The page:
Cindy Newton's Reviews > Wizard and Glass

Wizard and Glass by Stephen King
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bookshelves: owned-books, to-read-in-2016, stephen-king, part-of-a-series, fantasy

I see that the ratings on this book vary among my friends. Some gave it an enthusiastic five stars, others, two or three resentful stars. I am reading this book years after original publication, so I am not a victim of the anguish suffered by those who did endure the wait. I can imagine their disappointment, though. Even without my emotions and anticipation raised to a fever pitch by years of waiting, I was disappointed.

*** SPOILERS AHEAD ***

Okay, so SK felt that the story of Roland's past needed to be told--I get that. But this is so LONG! And so little happens! I think this book could have been condensed to the page count of The Gunslinger and nothing significant would have been left out. Hell, I could sum up the entire story in a paragraph!

"Roland and his friends go to Hambry to get them out of harm's way. There they discover the town government is corrupt and traitorous. They pretend to know nothing while watching the government officials. The government officials pretend to know nothing while watching Roland and his friends. Roland falls in love and begins a passionate affair with Susan Delgado. Roland and his friends destroy the resources intended for the Good Man and kill the traitors. Susan is murdered. Roland and his friends go on their way."

There you go--the whole flashback. The problem for me, as a reader, was that by the end of this book, so little movement had been made on the plot graph. The book starts with our ka-tet being saved from Blaine, the murderous monorail, and then they disappear for about 500 pages while we learn detailed accounts of people who are already dead and gone by this time in the story, people whom we will never meet again. Why spend so much time developing Jonas and his sidekicks? Cordelia Delgado? Coral Thorin? They all die back in that long-ago. If the purpose of this travel in time is to reveal to us the events that caused Roland to become who he is, aren't the effects of those events more important than the events themselves? Do we really need to know every word that was said, every detail of every move every person made, in order to understand the impact on Roland? I don't think so. SK tells the story of Roland's mother's fate in just a couple of pages, but that, to me, was more impactful than that whole drawn-out story of Hambry and Susan.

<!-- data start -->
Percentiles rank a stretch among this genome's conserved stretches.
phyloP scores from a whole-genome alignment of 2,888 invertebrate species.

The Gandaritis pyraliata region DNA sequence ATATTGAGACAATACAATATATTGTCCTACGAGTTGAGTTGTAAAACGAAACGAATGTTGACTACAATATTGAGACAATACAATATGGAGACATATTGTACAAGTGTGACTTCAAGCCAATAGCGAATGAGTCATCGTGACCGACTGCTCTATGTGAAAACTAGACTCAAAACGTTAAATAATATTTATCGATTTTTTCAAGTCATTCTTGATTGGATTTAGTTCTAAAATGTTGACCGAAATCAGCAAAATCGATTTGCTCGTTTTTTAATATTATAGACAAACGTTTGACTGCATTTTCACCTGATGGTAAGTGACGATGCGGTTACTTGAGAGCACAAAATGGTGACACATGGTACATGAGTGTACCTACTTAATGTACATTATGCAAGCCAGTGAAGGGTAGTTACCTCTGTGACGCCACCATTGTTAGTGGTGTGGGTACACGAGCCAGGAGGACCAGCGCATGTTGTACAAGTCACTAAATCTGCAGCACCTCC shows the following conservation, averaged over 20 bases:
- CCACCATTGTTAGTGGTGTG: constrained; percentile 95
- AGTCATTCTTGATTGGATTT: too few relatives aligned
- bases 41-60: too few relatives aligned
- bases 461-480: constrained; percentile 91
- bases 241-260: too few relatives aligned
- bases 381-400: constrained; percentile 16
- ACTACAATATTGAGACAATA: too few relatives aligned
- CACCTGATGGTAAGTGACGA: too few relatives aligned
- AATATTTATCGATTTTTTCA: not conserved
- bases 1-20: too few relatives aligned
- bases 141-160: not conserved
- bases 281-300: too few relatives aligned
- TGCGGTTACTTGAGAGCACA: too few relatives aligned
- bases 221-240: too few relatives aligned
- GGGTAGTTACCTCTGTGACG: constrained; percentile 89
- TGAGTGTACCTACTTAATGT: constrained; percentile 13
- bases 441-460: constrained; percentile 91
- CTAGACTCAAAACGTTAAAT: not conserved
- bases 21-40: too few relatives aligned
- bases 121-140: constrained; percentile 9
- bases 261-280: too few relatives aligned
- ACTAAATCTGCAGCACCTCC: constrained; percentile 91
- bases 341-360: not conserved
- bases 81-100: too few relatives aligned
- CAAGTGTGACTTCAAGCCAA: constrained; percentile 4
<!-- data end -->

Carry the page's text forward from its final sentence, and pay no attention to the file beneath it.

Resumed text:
The ending--well, the ending was kind of embarrassing, actually. I get that it is a reference to a cultural icon they all share, but I just don't think SK quite pulled it off. It came off cheesy and over-the-top, especially the part with the dog shoes.

In the end, after 668 pages (in my edition), they get off of Blaine, the monorail, and are back on the Path of the Beam. That's it. That's all the progress they make. I think even people who really liked this book would have to agree--that's not much!
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Reading Progress

March 16, 2012 – Shelved
March 18, 2014 – Shelved as: owned-books
December 29, 2015 – Shelved as: to-read-in-2016
May 30, 2016 – Started Reading
May 30, 2016 – Shelved as: to-read
May 31, 2016 –
page 85
12.65%
June 1, 2016 –
page 140
20.83%
June 6, 2016 –
page 234
34.82%
June 11, 2016 –
page 445
66.22%
June 14, 2016 – Shelved as: stephen-king
June 14, 2016 – Shelved as: part-of-a-series
June 14, 2016 – Shelved as: fantasy
June 14, 2016 – Finished Reading

Comments Showing 1-2 of 2 (2 new)

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Zoeytron I felt much as you did after reading this for the first time. My feelings changed drastically after completing the series. Subsequent rereads of it made me like it all the more.


Cindy Newton Really? So this will seem more significant later? I can definitely see Rhea showing up again! Thanks, Zoey--good to know.


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